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William Murdoch

William Murdoch (sometimes spelled 'Murdock\') (August 21, 1754 - November 15, 1839) was a pioneer of gas lighting. His home, a cottage in Boulton and Watt's Soho Foundry, was the first domestic residence in the world to be so lit.

He was born near Cumnock, Ayrshire in Scotland. In 1877, he walked to Birmingham, a distance of over 300 miles, in order to ask for a job with James Watt, the famous steam engine manufacturers. Matthew Boulton, impressed by Murdoch's wooden hat, made on a lathe of his own design, gave him a job and within a short term he was well respected within the firm. He also became a member of the Lunar Society.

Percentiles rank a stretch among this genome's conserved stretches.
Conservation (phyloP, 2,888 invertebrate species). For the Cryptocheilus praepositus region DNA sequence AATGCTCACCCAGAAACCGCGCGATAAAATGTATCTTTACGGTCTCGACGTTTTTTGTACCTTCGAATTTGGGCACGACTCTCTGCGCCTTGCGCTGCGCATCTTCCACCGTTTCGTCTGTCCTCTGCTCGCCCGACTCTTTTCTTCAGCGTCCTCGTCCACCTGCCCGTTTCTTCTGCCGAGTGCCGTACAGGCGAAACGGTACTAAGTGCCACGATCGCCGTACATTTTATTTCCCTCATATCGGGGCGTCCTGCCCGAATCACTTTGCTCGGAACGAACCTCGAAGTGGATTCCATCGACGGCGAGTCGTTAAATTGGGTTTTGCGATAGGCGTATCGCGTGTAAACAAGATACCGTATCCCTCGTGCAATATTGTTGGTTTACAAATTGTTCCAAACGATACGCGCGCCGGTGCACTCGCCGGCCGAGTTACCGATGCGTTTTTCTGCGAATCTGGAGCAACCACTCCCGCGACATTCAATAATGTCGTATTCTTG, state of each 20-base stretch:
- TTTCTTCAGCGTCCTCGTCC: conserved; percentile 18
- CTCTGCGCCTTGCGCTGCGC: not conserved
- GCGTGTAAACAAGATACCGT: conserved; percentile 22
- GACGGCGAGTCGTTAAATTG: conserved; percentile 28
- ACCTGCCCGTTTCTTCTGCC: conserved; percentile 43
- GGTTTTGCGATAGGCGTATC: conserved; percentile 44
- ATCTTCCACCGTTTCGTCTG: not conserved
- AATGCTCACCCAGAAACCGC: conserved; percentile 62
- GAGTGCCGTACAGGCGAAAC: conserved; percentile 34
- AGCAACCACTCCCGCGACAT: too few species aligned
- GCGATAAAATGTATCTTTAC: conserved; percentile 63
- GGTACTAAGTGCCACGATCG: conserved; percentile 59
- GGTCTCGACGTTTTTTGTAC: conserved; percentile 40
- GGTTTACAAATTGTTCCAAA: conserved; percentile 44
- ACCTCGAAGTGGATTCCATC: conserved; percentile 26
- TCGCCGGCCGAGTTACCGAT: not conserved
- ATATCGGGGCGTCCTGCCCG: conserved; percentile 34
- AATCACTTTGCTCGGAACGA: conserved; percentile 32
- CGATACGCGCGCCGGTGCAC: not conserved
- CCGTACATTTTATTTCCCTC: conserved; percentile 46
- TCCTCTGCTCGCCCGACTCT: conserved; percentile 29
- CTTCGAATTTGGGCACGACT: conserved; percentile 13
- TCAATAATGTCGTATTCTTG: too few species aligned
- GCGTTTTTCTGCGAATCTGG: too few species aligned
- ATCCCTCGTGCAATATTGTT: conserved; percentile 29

In 1779 he was sent to Redruth in Cornwall as a senior engine erector. While there he occupied his leisure time in design and invention. Among his innovations were Britain's first steam-powered roadster in 1785 and gas lighting in 1792.

He is remembered by the Moonstones; a statue of him, Boulton and Murdoch, by William Bloye; and Murdock Road, all in Birmingham.